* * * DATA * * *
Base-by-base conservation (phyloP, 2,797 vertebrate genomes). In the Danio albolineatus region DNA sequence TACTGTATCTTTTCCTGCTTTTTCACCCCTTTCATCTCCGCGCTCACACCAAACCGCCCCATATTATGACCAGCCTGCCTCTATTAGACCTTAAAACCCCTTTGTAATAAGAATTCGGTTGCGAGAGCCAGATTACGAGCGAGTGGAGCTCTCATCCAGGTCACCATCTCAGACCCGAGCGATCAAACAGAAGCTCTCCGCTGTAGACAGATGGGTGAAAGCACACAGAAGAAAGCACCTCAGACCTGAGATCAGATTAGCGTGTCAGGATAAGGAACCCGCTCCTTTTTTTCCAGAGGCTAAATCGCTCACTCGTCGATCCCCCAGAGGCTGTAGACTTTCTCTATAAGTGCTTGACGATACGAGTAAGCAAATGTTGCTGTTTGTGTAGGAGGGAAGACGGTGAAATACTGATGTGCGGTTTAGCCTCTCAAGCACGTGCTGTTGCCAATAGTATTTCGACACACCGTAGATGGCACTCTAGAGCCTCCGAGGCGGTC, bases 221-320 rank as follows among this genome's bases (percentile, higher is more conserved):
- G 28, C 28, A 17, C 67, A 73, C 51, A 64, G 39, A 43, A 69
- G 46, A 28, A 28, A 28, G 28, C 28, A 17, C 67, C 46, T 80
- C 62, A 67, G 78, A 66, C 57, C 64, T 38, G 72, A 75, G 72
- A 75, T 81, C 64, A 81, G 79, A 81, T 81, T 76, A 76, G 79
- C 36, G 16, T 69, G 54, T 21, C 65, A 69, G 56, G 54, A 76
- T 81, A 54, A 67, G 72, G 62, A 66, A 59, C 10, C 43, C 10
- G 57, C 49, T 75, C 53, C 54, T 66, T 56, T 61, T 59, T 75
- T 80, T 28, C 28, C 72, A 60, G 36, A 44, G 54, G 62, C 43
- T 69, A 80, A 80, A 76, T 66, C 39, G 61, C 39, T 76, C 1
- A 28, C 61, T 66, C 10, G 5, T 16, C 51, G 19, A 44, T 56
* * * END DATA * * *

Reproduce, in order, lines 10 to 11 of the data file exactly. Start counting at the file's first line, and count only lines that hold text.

- T 69, A 80, A 80, A 76, T 66, C 39, G 61, C 39, T 76, C 1
- A 28, C 61, T 66, C 10, G 5, T 16, C 51, G 19, A 44, T 56